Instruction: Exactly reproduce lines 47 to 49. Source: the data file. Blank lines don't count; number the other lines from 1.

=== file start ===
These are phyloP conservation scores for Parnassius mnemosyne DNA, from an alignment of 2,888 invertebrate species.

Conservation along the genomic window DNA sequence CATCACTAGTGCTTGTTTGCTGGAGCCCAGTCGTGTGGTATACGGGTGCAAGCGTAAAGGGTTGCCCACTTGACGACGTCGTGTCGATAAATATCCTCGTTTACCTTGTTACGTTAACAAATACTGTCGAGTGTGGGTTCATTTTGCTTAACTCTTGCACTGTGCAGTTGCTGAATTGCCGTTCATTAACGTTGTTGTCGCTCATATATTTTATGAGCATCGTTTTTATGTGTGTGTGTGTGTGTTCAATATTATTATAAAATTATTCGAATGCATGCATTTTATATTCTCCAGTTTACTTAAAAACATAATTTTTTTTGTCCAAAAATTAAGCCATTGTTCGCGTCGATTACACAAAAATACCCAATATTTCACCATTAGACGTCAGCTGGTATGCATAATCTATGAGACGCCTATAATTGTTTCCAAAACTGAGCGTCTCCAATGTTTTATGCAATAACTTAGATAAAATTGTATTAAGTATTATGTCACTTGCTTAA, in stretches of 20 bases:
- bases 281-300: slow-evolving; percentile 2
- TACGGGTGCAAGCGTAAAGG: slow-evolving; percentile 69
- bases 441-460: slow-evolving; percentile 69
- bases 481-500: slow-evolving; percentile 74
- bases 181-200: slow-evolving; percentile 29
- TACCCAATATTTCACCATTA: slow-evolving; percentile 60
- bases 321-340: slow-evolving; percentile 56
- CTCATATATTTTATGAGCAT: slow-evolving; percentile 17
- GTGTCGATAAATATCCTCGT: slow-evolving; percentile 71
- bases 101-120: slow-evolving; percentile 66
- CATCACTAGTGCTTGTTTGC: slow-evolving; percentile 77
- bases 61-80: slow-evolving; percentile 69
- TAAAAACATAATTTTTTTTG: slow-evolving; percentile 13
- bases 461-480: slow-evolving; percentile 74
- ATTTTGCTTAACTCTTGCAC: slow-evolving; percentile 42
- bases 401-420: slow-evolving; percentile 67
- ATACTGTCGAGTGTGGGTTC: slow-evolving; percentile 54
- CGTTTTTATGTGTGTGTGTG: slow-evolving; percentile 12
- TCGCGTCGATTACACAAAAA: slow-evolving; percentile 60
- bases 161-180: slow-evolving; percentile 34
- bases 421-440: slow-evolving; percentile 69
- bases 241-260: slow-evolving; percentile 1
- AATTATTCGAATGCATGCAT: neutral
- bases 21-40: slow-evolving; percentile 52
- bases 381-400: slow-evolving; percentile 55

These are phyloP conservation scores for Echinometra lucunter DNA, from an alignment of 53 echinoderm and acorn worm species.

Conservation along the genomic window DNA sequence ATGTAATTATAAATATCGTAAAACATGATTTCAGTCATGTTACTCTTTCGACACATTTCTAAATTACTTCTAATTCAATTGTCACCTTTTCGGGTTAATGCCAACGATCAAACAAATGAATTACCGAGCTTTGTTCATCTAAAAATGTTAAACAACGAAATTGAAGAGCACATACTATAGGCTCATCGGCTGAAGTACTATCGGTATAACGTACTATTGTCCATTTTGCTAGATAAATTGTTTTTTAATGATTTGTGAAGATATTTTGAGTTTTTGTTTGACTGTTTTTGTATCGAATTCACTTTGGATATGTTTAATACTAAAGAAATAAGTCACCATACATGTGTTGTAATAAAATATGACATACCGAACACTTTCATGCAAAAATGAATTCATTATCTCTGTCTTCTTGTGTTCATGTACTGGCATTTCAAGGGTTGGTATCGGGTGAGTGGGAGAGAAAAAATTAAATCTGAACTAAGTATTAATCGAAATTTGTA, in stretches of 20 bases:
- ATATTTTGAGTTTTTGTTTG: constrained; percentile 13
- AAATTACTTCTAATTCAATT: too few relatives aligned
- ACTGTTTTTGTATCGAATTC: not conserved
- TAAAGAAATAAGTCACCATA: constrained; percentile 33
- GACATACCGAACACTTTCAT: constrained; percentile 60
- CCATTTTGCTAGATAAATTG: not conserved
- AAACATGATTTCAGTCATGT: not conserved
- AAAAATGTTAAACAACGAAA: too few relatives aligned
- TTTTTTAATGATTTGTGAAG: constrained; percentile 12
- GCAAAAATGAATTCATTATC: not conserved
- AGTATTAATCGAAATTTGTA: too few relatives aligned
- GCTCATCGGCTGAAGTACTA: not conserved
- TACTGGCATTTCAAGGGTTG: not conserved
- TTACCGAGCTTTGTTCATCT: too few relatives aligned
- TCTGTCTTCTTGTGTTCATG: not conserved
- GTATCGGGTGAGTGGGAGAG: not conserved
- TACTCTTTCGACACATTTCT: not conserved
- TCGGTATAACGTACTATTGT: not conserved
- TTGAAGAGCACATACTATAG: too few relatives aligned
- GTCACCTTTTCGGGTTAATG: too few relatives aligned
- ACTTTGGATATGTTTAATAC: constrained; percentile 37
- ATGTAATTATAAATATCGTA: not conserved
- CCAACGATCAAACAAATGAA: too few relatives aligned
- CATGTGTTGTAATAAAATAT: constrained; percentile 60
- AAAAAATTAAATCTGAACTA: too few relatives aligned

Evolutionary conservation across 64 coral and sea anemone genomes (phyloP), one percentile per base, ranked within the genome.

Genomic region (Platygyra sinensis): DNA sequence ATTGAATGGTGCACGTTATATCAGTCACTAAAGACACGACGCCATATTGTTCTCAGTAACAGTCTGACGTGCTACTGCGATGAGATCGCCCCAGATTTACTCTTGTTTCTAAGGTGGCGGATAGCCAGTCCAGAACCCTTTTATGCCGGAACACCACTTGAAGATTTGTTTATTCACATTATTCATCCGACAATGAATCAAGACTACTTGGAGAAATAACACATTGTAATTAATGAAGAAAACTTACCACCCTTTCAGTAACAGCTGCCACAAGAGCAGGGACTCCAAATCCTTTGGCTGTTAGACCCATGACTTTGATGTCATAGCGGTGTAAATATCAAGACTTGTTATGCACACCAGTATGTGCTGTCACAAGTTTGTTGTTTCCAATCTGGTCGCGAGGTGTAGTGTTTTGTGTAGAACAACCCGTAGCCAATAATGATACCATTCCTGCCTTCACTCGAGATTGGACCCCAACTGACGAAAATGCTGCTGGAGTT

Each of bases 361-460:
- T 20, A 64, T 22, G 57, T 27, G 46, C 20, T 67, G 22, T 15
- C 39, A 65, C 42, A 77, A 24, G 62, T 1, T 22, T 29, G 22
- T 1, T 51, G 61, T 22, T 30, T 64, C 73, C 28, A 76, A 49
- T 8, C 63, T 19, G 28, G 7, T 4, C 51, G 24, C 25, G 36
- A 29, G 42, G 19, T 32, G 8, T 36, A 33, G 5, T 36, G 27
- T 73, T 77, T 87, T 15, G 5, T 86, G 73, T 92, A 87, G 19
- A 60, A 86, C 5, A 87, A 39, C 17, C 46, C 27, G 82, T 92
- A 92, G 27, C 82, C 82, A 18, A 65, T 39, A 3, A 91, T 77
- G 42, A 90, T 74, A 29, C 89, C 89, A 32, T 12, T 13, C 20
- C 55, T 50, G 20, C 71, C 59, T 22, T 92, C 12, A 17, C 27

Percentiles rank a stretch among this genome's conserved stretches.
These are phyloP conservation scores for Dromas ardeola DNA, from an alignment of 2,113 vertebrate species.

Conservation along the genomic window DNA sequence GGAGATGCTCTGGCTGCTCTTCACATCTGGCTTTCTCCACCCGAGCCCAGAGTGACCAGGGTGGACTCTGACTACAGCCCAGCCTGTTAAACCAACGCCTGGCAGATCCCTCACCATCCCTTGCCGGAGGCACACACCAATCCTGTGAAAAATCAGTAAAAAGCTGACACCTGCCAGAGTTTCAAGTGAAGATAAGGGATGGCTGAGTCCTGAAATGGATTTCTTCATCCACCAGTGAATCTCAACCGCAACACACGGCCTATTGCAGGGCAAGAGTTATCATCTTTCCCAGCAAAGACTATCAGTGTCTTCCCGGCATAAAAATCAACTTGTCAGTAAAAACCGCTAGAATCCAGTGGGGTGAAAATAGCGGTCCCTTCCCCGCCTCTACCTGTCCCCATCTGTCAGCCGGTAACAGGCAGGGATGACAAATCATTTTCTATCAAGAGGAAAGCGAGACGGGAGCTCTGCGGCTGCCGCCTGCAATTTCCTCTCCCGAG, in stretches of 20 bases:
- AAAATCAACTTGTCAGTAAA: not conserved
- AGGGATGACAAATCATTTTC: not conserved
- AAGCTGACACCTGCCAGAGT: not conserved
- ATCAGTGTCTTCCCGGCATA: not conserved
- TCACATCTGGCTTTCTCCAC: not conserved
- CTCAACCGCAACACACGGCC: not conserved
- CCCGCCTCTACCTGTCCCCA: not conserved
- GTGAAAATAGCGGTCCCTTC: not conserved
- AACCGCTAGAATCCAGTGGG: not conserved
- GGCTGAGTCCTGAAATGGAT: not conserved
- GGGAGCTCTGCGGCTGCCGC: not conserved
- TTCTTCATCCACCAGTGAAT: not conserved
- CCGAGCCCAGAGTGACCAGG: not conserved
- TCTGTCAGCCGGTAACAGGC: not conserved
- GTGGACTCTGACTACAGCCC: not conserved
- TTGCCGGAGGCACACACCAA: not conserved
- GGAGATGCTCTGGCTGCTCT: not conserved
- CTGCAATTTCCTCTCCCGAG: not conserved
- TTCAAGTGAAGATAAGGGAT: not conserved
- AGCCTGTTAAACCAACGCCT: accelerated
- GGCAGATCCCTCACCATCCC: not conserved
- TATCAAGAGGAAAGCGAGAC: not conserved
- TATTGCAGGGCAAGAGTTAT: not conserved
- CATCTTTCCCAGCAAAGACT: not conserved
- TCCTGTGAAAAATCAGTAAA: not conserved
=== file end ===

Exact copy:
- TCGGTATAACGTACTATTGT: not conserved
- TTGAAGAGCACATACTATAG: too few relatives aligned
- GTCACCTTTTCGGGTTAATG: too few relatives aligned